Disgruntled staff have taken the Department for Education and Skills to employment tribunals 13 times in the past two-and-a-half years, official figures reveal.
The department has had to defend two claims of racial discrimination and four each of sex and disability bias, according to a Parliamentary answer by Education Secretary Charles Clarke. The other three claims were for unfair dismissal.
No awards for damages were made against the DfES in the period but Mr Clarke admitted that the claims still cost the taxpayer more than pound;100,000. Legal costs were pound;99,500 and pound;26,000 was paid in out-of-court settlements.
The cost of tribunals is, however, dwarfed by the pay-offs given to staff released by the department. More than pound;30 million has been paid to the 432 staff who have been made redundant by the DfES since 1997. The average cost of compensation rose sharply from pound;51,000 per person in 19978 to pound;91,000 in 20034.
The Government has promised that it will shed 1,460 DfES staff by 2008: a third of the 4,400 workforce.
The department has said that it expects the average cost of the first 350 voluntary redundancies planned by 2006 to be significantly lower than last year's figure as most of those departing will be lower-paid administrative staff.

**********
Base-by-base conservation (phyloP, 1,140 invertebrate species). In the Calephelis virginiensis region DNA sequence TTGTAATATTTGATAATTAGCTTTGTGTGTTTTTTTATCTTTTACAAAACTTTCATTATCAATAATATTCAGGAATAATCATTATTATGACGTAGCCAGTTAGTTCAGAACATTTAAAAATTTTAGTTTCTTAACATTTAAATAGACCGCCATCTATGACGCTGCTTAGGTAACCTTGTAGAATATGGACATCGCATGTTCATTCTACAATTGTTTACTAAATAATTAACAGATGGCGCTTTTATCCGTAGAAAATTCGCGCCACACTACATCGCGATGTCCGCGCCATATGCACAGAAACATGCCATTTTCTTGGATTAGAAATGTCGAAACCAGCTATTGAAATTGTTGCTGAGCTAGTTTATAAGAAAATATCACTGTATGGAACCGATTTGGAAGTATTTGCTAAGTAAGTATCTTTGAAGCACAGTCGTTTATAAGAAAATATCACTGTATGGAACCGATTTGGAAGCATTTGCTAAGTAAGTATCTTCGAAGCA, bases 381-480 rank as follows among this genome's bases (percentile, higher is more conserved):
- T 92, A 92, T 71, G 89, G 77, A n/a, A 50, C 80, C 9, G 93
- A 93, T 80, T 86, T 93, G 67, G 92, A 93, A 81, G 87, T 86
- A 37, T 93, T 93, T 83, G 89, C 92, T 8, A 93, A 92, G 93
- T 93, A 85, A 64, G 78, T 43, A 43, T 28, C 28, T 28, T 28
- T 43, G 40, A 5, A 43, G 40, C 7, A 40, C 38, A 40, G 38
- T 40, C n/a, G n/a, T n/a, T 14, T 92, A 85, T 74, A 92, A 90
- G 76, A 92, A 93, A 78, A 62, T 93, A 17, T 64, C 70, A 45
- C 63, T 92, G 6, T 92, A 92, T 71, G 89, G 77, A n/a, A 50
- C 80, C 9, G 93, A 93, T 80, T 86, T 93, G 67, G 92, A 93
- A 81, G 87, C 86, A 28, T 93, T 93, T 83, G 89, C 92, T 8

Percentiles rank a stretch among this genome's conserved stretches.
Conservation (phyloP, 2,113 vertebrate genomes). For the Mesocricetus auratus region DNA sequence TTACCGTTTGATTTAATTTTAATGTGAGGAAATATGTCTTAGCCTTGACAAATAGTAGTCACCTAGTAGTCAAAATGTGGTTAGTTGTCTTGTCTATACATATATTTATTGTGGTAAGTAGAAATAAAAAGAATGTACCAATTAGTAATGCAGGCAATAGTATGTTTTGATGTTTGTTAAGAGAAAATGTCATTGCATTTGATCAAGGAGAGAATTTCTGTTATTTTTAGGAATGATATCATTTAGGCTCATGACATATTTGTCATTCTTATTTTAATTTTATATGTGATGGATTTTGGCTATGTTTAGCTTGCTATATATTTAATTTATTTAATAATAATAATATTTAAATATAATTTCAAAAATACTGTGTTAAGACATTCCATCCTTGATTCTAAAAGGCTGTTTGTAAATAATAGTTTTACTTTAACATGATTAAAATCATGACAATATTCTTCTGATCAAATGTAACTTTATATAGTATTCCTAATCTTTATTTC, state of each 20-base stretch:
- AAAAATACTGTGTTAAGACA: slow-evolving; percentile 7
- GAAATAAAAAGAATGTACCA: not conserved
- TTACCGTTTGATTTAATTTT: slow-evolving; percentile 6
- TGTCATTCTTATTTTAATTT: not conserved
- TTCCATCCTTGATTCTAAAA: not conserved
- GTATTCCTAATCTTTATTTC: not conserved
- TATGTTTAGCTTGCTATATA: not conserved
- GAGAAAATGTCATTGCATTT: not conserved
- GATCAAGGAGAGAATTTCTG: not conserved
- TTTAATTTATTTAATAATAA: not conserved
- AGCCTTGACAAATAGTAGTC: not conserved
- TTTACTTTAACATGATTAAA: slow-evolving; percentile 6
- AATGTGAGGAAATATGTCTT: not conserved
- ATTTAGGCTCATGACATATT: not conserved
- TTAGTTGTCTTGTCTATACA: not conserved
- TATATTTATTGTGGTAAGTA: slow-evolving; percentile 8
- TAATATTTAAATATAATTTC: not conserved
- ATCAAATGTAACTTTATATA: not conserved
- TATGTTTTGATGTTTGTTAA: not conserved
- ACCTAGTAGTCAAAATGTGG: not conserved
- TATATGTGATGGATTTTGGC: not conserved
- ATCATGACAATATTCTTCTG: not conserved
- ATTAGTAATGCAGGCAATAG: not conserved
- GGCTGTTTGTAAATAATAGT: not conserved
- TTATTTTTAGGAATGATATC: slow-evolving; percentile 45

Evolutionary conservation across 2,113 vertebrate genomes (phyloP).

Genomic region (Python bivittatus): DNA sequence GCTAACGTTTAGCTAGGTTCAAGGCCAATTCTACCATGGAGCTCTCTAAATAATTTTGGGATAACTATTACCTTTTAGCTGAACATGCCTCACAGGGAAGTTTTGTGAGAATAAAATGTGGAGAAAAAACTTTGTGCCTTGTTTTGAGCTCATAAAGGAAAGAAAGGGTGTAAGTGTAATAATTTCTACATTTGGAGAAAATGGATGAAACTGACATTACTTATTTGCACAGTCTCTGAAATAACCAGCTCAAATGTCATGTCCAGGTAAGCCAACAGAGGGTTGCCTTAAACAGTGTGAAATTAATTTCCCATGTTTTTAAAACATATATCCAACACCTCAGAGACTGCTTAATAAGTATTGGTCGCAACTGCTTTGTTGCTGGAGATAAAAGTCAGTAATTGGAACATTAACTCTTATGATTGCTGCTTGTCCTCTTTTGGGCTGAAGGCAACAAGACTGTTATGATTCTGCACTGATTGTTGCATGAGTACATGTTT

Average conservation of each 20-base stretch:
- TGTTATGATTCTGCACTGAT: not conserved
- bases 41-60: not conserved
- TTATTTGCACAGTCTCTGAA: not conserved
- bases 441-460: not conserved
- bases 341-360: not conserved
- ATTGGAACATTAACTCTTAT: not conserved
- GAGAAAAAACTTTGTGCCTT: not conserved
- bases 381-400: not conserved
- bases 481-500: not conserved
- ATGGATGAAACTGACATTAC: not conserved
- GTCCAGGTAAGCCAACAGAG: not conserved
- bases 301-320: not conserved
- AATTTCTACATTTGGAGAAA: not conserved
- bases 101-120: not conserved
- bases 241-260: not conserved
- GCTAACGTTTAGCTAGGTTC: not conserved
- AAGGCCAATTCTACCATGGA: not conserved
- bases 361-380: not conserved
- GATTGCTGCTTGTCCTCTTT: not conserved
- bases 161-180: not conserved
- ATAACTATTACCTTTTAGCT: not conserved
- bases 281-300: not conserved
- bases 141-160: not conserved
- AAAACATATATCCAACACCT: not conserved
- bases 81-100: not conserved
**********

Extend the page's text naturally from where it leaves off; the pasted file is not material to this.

Tony Conway, of the Public and Commercial Services Union, said that cases included alleged breaches of the Disability Discrimination Act.
The Government extended the Act to cover schools in 2002.
Mr Clarke said: "My department is committed to embedding diversity and equality into its employment practices."
Mr Conway said: "The level of tribunal cases is not very high, but that is likely to change over the next few months. Pressure on staff to work harder and low morale are bound to lead to more grievances."
In the same period, the Foreign Office faced 19 cases. But staff at the Wales and Scotland Offices were the least disgruntled. There were no cases at either.